“We were the perfect combination,” says Mullin, now back in G.S. after three years in Indiana. “We were all different, but we got along. Our talents really meshed. Timmy was the ball handler, the dominant personality, the leader. I was more of an outside shooter, a finesse guy. And then we mixed with that power guard in Mitch, who could go in the post. We really complemented each other.”
All three were leaders, something Nelson acknowledged when he named them tri-captains, and the players acknowledged with the dope little “C” each wore on his jersey. And all three could ball like crazy, which they had to in this system, each averaging 39 or more minutes a night. All were great passers, and while Mitch was the best team defender, quick hands allowed Mullin and Hardaway to each average more than 2 spg.
“They were a great team to watch, but horrible to play against,” recalls Mark Jackson, then and now a member of the Knicks. “They played the game with reckless abandon and were a torture to defend. You just knew at least one of them would heat up any given night.”
Of course, any good phenomenon needs a good nickname, and “Big Three” wasn’t getting it done. Midway through the ’90-91 season, with Mullin an All-Star and the other two on their way, the San Francisco Examiner sponsored a “Name the Warriors Trio Contest.” The paper took the best suggestions—among them “Three Warriors Not Named Joe Barry Carroll”—and took them to the players. Given the era, “Run TMC” was the obvious choice.
“Run DMC was one of the first rap groups that most people really took notice of,” Richmond remembers. “Even though Chris was the only one from New York like they were, we all liked them. They were doing ‘My Adidas’ and all that. We definitely liked that nickname.”
Sam Perkins, most recently a Pacer, was on the Laker team that beat G-State in ’91. “The thing I remember most about that team is they actually had Run DMC perform at one of our Playoff games,” recalls Smooth, who dropped his career-high (45 points) on a TMC outfit. “But I didn’t worry much about the matchups. They were tough for our guards, but they didn’t have much of a frontcourt.” Indeed, most around the League agreed that the Warriors had to get bigger if they wanted to go further in the Playoffs.
It’s moments after a late-season game in Philly, and the visiting Wizards’ locker room has that familiar defeatist attitude wafting through it. Mitch Richmond has just completed a rather bad outing, and as such, politely asks the handful of reporters around his locker if they could leave him alone. But I take a chance.
“Man, I know you aren’t trying to talk,” I start, “but you think you could just give me a few words about the old Run TMC teams?”
Richmond’s frown turns upside down. “Happy times, happy times, that’s what I think of,” he says. “Going out every night and just wondering what teams would try and do to stop us, that was a really fun time. Our approach was all about outscoring people. A lot of that came from us practicing so well together, knowing where the other guy would be. Mullin was always a specialist at moving without the ball, setting picks, getting open, and that’s stuff that Timmy and I learned when we got there.”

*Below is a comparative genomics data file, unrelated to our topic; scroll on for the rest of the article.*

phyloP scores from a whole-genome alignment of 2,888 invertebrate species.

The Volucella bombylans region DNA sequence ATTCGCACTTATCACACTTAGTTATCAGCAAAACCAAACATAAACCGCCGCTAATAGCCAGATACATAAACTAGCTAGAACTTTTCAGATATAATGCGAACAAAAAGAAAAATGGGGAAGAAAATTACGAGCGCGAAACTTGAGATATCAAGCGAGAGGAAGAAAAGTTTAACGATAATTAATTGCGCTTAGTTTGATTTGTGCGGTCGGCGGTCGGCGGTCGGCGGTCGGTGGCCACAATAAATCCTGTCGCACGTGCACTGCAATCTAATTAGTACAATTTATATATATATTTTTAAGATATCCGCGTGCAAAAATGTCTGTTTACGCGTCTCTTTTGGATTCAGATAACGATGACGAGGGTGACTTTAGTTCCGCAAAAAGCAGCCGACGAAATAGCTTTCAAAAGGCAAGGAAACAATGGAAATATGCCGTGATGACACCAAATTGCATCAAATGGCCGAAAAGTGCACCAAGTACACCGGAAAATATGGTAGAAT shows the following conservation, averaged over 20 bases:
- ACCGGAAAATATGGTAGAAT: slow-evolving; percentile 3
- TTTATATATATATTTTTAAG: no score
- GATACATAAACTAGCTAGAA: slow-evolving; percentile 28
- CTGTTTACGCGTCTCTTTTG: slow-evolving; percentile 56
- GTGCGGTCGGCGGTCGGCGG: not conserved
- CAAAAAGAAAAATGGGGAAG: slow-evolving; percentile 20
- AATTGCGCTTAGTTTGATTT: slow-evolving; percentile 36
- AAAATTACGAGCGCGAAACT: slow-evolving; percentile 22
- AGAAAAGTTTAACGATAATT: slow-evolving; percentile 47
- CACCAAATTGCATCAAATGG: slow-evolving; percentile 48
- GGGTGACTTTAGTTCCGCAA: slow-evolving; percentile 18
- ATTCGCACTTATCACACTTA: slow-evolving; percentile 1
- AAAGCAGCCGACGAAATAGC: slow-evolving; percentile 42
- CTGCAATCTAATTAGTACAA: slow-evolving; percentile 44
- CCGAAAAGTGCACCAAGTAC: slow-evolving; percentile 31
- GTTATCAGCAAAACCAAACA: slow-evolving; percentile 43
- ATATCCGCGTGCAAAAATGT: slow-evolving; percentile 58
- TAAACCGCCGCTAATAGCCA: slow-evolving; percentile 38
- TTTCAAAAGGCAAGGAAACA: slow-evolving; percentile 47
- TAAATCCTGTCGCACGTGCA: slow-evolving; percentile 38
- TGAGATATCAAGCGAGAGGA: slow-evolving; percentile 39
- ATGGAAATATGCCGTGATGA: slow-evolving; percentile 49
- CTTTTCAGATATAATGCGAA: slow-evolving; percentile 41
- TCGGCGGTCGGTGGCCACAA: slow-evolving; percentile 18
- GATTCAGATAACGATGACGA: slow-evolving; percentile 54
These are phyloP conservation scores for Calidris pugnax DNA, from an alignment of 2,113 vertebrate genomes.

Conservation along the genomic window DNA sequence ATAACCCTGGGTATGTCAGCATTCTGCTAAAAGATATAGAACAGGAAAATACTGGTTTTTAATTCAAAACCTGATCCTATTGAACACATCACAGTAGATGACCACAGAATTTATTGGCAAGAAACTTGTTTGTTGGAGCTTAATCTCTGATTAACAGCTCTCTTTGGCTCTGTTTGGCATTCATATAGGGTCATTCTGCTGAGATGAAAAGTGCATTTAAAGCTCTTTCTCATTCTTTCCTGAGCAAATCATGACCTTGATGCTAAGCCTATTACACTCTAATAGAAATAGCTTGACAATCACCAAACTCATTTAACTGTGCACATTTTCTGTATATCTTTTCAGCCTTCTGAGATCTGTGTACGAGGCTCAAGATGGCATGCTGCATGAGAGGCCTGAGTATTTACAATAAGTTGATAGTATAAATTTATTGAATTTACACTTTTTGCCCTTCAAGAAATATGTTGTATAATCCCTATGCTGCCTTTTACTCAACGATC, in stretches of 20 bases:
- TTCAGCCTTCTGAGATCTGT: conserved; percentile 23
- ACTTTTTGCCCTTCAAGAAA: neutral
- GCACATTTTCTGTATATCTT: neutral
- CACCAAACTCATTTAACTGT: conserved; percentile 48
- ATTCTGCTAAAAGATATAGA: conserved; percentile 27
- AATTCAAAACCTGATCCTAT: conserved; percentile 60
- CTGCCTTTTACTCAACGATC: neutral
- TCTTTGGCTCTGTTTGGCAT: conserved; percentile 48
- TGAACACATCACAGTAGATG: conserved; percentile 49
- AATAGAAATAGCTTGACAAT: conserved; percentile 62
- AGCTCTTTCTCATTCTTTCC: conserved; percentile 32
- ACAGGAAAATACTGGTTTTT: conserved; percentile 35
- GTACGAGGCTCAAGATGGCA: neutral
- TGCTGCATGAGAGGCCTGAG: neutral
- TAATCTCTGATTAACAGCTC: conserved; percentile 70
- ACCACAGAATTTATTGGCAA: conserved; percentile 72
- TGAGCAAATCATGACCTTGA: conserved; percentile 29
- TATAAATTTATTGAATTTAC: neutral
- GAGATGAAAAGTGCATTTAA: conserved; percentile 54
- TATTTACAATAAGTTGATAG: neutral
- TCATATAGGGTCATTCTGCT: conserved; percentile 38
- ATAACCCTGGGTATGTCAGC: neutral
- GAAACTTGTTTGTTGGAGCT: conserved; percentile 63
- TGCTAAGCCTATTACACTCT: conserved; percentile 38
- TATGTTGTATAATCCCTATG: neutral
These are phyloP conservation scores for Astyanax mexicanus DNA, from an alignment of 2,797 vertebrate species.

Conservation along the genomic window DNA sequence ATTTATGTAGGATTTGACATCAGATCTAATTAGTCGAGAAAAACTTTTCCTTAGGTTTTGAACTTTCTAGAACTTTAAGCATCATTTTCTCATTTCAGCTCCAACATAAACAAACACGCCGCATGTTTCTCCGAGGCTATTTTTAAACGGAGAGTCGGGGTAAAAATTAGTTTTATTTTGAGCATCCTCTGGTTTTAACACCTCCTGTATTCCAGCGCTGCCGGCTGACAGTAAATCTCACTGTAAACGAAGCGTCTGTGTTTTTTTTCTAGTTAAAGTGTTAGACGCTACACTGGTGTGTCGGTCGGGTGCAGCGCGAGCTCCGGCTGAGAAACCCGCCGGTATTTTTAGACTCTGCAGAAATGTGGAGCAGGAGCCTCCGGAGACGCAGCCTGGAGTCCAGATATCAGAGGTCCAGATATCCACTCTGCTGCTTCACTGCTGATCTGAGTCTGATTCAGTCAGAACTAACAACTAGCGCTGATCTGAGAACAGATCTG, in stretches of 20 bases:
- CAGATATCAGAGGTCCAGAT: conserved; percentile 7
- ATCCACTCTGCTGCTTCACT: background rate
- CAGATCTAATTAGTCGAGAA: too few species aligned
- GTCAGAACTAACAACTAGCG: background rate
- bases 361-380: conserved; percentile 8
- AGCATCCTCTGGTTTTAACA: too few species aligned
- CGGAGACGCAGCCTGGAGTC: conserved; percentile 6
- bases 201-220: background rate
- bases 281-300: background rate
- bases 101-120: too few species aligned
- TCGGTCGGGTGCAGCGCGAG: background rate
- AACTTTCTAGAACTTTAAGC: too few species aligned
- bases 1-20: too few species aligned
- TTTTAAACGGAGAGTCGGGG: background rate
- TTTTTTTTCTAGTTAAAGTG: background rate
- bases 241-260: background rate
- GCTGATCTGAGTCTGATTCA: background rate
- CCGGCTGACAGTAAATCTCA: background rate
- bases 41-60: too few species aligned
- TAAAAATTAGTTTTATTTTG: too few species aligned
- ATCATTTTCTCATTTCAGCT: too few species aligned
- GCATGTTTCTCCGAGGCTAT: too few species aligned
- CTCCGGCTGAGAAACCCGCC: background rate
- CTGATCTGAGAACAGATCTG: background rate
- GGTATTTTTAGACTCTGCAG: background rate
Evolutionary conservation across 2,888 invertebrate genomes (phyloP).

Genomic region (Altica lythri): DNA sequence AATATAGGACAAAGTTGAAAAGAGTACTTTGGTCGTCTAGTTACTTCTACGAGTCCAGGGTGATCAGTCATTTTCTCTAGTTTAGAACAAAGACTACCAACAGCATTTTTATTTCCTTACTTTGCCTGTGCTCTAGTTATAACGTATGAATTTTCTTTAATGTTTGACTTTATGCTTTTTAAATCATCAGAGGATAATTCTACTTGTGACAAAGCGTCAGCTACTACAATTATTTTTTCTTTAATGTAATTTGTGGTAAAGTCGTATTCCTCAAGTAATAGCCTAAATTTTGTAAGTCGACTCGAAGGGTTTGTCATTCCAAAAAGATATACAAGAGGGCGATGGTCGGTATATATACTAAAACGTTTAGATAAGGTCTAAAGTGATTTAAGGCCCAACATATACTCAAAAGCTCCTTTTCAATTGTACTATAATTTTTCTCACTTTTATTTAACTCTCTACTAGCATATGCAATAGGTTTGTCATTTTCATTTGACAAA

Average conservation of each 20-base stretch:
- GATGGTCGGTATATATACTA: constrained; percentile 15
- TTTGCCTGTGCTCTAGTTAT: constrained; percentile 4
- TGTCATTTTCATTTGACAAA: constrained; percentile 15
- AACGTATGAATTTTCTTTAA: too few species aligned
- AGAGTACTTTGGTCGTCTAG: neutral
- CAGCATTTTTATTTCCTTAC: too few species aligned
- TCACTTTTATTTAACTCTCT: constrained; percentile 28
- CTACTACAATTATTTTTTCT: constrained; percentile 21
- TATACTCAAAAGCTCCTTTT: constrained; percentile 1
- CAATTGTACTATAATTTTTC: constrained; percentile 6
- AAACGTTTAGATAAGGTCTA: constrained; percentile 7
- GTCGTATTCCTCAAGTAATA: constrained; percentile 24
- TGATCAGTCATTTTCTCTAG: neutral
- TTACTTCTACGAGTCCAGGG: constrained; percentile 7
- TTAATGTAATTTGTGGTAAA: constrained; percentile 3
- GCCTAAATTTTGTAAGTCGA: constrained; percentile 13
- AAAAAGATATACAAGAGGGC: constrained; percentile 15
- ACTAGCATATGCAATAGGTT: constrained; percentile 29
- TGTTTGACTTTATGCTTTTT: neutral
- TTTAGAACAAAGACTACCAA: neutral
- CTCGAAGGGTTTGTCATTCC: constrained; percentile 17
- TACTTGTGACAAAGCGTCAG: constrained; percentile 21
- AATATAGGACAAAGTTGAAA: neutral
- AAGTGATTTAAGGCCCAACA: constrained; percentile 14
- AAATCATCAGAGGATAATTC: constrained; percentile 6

Richmond acknowledges that the team was missing a piece—”to win it all, we needed a center like Divac that can pass, post up and run”—but he certainly didn’t think he’d be used as a pawn in Nelson’s plan. The night before the ’91-92 season opener, Nelson sent Richmond to Sacramento for Billy Owens, a rookie with height and agility. He wasn’t a center, but Nellie thought he could fill the Warriors’ needs. “People weren’t satisfied with us being a good team—they wanted great. I was under pressure to get bigger, and at 6-9, 6-10, Billy was that,” says Nellie, who had to be mindful of his coaching and GM duties. “Of course, he never turned into that type of player. I’d never make that trade again. I regret it to this day.”
Richmond takes little solace in Nellie’s regrets. The trade hurt on so many levels—Mitch loved the Bay Area, loved his teammates, loved the franchise’s future—and suddenly he was on his way to the NBA’s hinterland, a place CWebb can’t stand even now that the Kings are good. Back then, they were awful. “That was a tough call to get,” Richmond concedes. “I think it was a bad move, and even Nellie commented on the fact that it was a bad move, later on. He broke up something special that could have went on for a long time.”
Interestingly, the Warrior franchise did not immediately implode upon Richmond’s departure, but the end of the ’91-92 regular season marked the end of the glory years. Golden State, still lacking a center, was bounced by Seattle in the first round of the ’92 Playoffs and crashed the next season, going just 34-48. The problem? While Richmond rarely missed games as a Warrior, Marciulionis missed 10 games the first season after Mitch, and a whopping 52 the next. “All of a sudden, we didn’t have Mitch, and it was tough,” Tolbert says. “He and Chris were just such hard workers. On nights they played 30, 32 minutes, they’d be riding the bike afterwards, talking about how they ‘had to get their minutes.’
“Sarunas was good that season,” Tolbert adds. “He could flat-out score, but he was worse than Mitch defensively. And with the language barrier he couldn’t be much of a leader.”
Besides a one-year renaissance—thanks to Webber’s brief tenure-the Warriors haven’t been much fun since. On many nights, neither has the League. Sure, the Bucks have a formidable trio that can light it up, and you can’t hate on the Kings, but no team plays like the Run TMC Warriors did. “I was a huge fan of that team,” says Oakland native and current Phoenix star Jason Kidd. “You had a dominant backcourt and then a shooter like Mullin at the three, plus they had this incredible knowledge of the game. There aren’t really any teams comparable to them as far as how they play.”
I know I think back to those days, 10 years ago this spring, and feel sad that a team like that was taken apart. But the real pain is reserved for those who were a part of it. “I think we would have been right there if they’d kept us together. We were only one or two players away…” Richmond says before pausing. “It was just a special time. I enjoyed it.”